Oh Jesus, what you went through for us. In our estimation you are the King of Glory! Have mercy on us all.

Tuesday, April 04, 2006

Psalm 21 (e)

What exactly is verse 3 saying?

This is a tough question to answer, because each translation places a different emphasis on a different part of the verse. For example, the NIV stresses how God IS holy (irrespective of anyone’s belief), whereas the RSV stresses how God is APPRECIATED for his holiness by the people. Given the flow of the psalm, I would have to say that the RSV sounds better. Let me explain.

So far, David is saying how he is experiencing God as distant. This would seem to suggest that God is not holy (objectively). But then, according to the RSV, it is almost as if David said (this is a long paraphrase):

“But this is completely unlike You! You have NEVER been know to forsake ANYONE! I mean, all throughout our history, you have come to save those who have been faithful to you (which I will talk about in the next verse). All of our ancestors have known and have experienced your faithfulness to them. Therefore, no one has EVER known you to be an unholy God. For crying out loud, “you are enthroned as the Holy One, you are the glory of Israel.” No one knows you as anything else other than Holy. Your seemingly unholy disposition towards me now, is at complete odds with all the records."

This is what I think the verse means.

God be with you this Lent as you study his sacred Word.

Psalm 21 (d)

Here are some different translations of the next verse (4/3)

DR: But thou dwellest in the holy place, the praise of Israel.
NIV: Yet thou art holy, enthroned on the praises of Israel.
RSV: Yet you are enthroned as the Holy One; you are the praise of Israel
KJV: But thou art holy, O thou that inhabitest the praises of Israel.
NAB: Yet you are enthroned as the Holy One; you are the glory of Israel.

It is hard to tell which words are the original words. I don’t think anybody knows for sure. But that shouldn’t stop us from at least hypothesizing.

So far in this psalm, David has been explaining how abandoned he feels. This would naturally lead others to think that God is not holy, since He is not being faithful to David, as David had been to Him. By all appearances then, God would seem to be anything but holy. Anyone who would let his own greatest fan, greatest worshipper, greatest friend etc. die without extending an arm of help...surely that person cannot be reckoned as holy. Surely David had been wrong about God all along. And herein lies the problem. Just a few psalms earlier, David was telling the world, “to the faithful, he shows himself faithful.” But now, God seemed to be anything but faithful. By all appearances then, God seemed not to be holy, for he seemed to have abandoned David.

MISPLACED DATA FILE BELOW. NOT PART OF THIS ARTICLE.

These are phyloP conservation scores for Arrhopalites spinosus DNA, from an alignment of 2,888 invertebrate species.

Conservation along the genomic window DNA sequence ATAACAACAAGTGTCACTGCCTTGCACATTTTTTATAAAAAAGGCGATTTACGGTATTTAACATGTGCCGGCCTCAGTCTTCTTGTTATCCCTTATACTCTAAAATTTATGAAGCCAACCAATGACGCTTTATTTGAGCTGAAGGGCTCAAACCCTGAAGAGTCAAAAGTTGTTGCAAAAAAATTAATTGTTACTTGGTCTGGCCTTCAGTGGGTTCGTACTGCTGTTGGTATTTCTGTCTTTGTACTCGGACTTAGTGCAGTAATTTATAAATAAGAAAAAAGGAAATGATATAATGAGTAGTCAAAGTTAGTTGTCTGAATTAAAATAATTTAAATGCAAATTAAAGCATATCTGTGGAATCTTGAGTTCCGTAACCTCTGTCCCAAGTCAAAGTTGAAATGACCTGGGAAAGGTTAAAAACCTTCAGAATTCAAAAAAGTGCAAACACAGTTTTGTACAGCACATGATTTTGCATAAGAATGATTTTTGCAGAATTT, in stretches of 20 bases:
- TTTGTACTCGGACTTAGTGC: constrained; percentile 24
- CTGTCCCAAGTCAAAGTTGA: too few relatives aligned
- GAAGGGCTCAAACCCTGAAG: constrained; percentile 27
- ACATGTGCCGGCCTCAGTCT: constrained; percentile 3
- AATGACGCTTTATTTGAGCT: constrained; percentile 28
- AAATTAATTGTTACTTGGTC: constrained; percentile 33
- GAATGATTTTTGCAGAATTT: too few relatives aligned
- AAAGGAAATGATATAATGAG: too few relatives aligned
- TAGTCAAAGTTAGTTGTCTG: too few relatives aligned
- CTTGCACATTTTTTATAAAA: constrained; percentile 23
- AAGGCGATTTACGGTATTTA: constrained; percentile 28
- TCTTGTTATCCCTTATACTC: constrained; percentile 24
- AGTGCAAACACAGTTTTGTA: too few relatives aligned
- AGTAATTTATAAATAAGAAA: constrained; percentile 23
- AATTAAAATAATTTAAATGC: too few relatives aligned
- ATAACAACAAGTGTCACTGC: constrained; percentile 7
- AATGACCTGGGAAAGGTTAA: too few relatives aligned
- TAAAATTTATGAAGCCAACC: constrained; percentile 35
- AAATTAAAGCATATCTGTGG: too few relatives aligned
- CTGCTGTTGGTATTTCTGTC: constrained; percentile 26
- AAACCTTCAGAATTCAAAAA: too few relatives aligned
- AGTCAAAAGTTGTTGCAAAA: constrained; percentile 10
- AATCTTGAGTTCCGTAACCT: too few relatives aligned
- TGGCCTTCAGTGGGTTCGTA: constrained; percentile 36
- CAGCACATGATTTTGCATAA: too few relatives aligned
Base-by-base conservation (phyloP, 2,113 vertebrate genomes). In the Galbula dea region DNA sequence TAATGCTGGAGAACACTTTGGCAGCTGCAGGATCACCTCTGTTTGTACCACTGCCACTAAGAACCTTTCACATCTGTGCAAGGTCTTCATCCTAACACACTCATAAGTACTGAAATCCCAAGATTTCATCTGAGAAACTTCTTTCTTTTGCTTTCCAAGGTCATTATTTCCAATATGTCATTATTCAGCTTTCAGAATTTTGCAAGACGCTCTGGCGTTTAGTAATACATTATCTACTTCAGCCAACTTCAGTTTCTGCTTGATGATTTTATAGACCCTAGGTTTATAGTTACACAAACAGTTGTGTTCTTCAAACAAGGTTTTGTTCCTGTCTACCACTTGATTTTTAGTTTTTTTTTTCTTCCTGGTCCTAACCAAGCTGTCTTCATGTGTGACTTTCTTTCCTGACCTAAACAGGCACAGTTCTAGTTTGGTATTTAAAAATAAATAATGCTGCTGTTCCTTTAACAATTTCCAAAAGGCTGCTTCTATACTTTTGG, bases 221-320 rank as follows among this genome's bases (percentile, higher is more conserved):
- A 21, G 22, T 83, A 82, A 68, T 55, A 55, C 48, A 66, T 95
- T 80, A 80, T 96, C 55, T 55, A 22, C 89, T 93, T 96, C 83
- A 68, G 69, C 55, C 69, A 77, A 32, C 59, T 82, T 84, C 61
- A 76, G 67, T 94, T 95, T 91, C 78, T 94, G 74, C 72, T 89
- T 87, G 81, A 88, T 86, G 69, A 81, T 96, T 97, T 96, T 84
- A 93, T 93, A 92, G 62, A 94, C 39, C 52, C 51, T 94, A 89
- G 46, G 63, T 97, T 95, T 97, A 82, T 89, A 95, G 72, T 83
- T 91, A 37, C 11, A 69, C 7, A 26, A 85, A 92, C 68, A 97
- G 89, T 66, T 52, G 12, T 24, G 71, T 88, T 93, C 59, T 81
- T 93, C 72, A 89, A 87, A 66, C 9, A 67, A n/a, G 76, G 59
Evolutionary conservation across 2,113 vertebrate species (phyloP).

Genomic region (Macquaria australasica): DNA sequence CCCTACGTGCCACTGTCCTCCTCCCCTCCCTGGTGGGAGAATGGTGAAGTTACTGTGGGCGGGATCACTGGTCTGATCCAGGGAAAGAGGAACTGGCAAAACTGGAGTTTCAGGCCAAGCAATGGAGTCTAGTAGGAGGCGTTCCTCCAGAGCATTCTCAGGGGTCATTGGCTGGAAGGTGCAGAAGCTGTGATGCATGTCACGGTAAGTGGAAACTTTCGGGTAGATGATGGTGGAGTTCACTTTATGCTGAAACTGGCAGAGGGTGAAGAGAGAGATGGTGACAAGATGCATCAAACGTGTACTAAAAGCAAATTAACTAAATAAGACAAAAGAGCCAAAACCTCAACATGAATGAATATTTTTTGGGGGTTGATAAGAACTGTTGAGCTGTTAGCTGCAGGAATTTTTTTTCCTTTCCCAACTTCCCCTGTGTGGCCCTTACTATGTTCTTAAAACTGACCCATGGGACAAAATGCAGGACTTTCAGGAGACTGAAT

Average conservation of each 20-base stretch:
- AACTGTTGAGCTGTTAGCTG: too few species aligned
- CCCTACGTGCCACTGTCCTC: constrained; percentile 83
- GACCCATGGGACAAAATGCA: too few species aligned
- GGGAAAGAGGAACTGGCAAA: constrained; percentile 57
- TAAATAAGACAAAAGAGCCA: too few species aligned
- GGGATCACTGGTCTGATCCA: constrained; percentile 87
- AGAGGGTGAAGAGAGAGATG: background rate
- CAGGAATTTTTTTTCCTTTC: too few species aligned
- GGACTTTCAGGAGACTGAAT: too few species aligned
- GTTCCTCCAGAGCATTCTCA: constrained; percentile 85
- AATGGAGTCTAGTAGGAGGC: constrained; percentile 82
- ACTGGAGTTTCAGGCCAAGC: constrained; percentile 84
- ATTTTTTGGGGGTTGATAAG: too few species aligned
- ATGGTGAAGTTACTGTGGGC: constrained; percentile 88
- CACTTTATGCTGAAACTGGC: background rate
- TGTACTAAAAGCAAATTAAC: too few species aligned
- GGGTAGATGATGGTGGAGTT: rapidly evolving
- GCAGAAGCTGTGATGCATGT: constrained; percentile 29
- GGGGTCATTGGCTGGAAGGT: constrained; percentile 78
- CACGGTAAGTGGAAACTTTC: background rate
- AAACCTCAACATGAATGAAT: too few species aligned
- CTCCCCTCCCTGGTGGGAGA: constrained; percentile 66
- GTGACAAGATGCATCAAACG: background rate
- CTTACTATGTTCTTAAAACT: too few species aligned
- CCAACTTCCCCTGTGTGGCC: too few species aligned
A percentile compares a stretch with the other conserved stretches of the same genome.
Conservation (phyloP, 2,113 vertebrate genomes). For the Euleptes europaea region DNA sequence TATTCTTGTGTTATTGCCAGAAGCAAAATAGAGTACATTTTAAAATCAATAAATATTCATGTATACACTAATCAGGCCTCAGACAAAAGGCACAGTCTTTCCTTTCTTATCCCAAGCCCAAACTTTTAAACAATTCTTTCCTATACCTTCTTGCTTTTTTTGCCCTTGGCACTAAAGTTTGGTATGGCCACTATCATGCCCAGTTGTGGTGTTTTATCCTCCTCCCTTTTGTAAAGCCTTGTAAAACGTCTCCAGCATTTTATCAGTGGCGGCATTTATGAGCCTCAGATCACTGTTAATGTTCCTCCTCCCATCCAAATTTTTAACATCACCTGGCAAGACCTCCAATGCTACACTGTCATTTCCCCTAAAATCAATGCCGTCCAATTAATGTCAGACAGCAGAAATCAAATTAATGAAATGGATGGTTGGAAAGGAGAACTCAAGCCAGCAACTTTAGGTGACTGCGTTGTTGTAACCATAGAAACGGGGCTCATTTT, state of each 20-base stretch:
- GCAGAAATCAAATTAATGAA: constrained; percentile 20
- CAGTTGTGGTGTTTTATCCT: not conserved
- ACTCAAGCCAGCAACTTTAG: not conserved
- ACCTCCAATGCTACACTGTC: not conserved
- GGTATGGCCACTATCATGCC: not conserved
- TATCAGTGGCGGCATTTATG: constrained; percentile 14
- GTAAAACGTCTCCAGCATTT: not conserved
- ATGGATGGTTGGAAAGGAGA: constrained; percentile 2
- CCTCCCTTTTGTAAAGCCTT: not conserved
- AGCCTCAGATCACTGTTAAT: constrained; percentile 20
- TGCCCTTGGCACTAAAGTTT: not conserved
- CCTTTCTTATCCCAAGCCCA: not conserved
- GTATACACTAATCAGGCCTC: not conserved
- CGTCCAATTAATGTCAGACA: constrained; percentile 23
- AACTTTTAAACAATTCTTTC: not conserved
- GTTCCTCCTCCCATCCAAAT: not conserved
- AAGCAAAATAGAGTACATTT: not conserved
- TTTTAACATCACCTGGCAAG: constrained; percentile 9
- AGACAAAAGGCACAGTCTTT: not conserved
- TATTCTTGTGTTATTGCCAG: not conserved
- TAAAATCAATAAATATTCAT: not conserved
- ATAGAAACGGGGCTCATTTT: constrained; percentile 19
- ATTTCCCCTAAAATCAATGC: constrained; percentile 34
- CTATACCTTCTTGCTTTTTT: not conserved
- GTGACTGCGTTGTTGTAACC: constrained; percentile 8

But when David cries out “but/yet you are holy…” he is saying that what is occurring to him does not reflect God’s holy character. David is saying, “despite the present circumstances, despite all appearances, you ARE holy.”

Friday, March 31, 2006

Psalm 21 (c)

Translations of verse 3

DR: O my God, I shall cry by day, and thou wilt not hear: and by night, and it shall not be reputed as folly in me.

KJV: O my God, I cry in the day time, but thou hearest not; and in the night season, and am not silent.

NIV: My God, I cry out by day, but you do not answer, by night, but I find no rest

RSV: O my God, I cry by day, but thou dost not answer; and by night, but find no

Again, we have the same old problem with translation. Usually, I am really into the DR, but in this case, as with the last verse, I will side with the NIV and RSV. This is because the DR doesn’t make much sense in light of the rest of the psalm. For before this verse, David laments the fact that God does not hear him, and after this verse, David expresses how he is looked upon as a fool for his faith in God. The only way the DR can work is if we interpret it to mean that despite the seeming fact that God has abandoned David (and is abandoning David), he is still convinced that his crying will, ultimately, not be in vain. He is sure that God will deliver him. This is what he means by “it shall not be reputed to me as folly.”

That said, I do find myself siding more with the NIV and RSV, because the above reconciliation of the DR with the overall meaning of the psalm is a little forced. And for someone expressing great feelings of agony, such words of quiet confidence do seem out of place. I think we will be safe therefore with the NIV, which in fact also makes reference to the KJV.

The references to “day” and “night” are striking. David cries in the “day” but feels that his cry does not reach God’s ears. He also “cries” at night, but he “finds no rest.” We must ask ourselves what kind of “rest” David is talking about here. Is it physical rest, or is it spiritual rest. Or perhaps David is speaking of resting from his crying (which seems to be the meaning implied by the KJV). David has been known to “labor in his groaning” (Ps 6).

In saying that he finds no rest, David is craving heaven where we will be able to enjoy eternal rest with our God. Parenthetically, the number 666 is generally associated with the devil. But it can also signify a state of unrest. David finds himself stuck on the number 6, as it were and is reaching out for 7…but is unable to grasp it. The one positive thing about David’s experience however, is that he has not stopped searching for rest. But in not giving up faith, David “attained to a better resurrection” (Heb 11:35) in the end.